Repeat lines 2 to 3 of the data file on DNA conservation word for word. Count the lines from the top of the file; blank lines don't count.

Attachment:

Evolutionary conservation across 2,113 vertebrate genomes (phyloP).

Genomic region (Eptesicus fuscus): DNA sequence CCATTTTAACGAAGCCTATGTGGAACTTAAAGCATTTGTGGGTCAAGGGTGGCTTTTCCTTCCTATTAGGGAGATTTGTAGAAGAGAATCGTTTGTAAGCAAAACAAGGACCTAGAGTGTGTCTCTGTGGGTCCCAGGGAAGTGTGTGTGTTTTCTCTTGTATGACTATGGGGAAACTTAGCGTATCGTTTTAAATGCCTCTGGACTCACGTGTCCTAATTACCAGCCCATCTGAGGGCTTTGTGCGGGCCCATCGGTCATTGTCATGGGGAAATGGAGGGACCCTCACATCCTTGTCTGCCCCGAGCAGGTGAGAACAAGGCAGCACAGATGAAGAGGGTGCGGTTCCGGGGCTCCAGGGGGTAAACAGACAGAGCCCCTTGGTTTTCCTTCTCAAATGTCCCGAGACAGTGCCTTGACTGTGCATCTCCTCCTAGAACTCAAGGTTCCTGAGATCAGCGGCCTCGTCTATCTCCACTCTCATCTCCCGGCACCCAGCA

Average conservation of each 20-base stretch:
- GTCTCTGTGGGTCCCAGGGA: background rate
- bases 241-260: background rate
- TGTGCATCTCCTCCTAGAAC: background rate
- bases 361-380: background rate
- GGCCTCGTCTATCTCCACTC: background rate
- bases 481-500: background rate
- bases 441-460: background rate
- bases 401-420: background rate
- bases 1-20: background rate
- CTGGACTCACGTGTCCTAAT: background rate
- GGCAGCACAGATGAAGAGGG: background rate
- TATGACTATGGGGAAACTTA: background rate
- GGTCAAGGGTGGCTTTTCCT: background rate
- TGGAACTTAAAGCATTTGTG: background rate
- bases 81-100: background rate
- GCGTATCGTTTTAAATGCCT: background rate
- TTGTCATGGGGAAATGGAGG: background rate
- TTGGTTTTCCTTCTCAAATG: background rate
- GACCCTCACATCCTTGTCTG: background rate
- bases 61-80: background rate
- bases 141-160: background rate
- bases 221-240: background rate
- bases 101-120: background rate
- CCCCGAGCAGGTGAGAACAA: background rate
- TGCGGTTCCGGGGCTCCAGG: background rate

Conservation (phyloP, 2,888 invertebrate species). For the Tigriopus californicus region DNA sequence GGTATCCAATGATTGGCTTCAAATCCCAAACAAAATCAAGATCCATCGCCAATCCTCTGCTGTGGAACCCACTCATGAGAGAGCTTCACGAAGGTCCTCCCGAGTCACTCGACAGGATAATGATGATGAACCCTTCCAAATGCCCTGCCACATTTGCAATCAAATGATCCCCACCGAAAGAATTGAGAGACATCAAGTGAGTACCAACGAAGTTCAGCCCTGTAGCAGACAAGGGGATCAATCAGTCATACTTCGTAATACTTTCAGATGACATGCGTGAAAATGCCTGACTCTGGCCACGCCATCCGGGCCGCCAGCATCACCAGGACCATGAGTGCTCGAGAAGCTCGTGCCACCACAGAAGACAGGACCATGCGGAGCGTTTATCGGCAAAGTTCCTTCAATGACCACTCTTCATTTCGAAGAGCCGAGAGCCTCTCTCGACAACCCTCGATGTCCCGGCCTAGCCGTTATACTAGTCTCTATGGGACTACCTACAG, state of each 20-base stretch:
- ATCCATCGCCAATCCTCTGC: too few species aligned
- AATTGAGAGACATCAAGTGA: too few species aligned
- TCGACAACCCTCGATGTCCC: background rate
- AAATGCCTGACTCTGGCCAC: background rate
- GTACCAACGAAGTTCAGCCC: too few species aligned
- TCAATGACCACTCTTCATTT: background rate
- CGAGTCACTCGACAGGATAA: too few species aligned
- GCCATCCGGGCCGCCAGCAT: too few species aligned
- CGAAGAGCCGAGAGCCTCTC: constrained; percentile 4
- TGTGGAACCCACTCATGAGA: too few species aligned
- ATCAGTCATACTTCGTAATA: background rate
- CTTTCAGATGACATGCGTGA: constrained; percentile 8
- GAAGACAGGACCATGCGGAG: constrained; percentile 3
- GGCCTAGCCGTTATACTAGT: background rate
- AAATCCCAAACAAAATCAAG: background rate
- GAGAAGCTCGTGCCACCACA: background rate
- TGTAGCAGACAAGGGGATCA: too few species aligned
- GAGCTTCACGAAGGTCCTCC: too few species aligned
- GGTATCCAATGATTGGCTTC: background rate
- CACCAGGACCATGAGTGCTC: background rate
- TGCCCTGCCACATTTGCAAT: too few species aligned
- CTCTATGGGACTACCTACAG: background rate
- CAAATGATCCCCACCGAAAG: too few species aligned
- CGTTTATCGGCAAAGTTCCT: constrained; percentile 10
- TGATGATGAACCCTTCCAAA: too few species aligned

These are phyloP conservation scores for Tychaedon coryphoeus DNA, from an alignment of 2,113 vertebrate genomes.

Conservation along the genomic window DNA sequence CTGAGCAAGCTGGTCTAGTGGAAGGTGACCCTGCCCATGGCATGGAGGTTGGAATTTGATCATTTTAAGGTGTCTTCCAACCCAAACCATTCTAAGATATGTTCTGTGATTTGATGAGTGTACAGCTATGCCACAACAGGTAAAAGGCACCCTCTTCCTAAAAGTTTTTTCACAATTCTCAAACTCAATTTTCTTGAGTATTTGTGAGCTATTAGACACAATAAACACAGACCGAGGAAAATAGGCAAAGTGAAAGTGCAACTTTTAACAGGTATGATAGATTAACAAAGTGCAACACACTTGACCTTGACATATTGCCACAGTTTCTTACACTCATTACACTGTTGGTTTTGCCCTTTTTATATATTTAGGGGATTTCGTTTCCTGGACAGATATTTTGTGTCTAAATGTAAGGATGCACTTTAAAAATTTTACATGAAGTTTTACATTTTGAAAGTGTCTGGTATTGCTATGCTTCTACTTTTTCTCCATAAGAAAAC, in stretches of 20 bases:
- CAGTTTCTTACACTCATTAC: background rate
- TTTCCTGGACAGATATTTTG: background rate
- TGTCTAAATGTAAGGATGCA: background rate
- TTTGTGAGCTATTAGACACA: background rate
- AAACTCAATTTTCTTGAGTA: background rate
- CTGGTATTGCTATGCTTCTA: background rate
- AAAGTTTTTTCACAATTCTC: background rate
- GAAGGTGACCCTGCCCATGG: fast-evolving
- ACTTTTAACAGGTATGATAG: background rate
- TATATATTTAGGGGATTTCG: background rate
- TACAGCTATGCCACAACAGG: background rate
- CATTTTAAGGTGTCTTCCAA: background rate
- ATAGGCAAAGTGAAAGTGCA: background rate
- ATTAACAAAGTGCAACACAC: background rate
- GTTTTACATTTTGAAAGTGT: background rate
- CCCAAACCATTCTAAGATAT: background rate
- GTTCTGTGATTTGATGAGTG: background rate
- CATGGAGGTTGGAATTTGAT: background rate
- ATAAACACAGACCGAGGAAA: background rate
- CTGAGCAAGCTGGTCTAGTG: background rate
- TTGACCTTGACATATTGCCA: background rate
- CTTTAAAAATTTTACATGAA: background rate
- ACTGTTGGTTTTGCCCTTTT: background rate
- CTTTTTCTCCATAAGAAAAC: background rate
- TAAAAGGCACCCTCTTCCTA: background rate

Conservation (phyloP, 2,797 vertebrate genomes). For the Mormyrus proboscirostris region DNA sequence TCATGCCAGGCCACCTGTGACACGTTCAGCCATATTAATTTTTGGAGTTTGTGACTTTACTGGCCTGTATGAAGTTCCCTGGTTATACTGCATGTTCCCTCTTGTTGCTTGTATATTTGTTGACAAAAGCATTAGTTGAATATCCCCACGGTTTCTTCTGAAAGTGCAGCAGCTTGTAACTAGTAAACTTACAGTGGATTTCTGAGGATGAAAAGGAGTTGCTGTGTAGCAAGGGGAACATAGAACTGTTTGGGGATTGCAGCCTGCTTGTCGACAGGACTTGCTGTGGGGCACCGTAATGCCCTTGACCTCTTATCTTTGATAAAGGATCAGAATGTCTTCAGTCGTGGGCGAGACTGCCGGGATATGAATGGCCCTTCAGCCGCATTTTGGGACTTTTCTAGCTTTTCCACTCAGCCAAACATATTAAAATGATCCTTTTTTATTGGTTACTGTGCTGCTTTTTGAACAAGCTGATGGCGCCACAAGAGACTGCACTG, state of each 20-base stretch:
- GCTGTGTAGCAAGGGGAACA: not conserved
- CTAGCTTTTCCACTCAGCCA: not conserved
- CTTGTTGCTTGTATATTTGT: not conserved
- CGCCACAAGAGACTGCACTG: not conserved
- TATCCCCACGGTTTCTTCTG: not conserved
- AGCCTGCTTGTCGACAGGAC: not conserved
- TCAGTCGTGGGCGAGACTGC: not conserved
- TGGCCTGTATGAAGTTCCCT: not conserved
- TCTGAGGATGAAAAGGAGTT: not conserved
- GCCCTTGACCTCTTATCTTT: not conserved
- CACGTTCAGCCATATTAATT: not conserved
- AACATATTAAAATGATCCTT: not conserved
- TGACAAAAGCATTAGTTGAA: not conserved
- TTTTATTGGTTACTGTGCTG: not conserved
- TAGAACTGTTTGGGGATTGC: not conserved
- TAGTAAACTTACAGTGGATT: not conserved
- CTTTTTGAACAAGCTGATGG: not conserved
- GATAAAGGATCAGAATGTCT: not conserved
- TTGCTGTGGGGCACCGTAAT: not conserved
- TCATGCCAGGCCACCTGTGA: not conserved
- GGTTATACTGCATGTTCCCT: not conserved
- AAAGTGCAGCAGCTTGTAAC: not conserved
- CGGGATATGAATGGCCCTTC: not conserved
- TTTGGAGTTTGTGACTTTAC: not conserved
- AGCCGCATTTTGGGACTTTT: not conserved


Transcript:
Genomic region (Eptesicus fuscus): DNA sequence CCATTTTAACGAAGCCTATGTGGAACTTAAAGCATTTGTGGGTCAAGGGTGGCTTTTCCTTCCTATTAGGGAGATTTGTAGAAGAGAATCGTTTGTAAGCAAAACAAGGACCTAGAGTGTGTCTCTGTGGGTCCCAGGGAAGTGTGTGTGTTTTCTCTTGTATGACTATGGGGAAACTTAGCGTATCGTTTTAAATGCCTCTGGACTCACGTGTCCTAATTACCAGCCCATCTGAGGGCTTTGTGCGGGCCCATCGGTCATTGTCATGGGGAAATGGAGGGACCCTCACATCCTTGTCTGCCCCGAGCAGGTGAGAACAAGGCAGCACAGATGAAGAGGGTGCGGTTCCGGGGCTCCAGGGGGTAAACAGACAGAGCCCCTTGGTTTTCCTTCTCAAATGTCCCGAGACAGTGCCTTGACTGTGCATCTCCTCCTAGAACTCAAGGTTCCTGAGATCAGCGGCCTCGTCTATCTCCACTCTCATCTCCCGGCACCCAGCA

Average conservation of each 20-base stretch: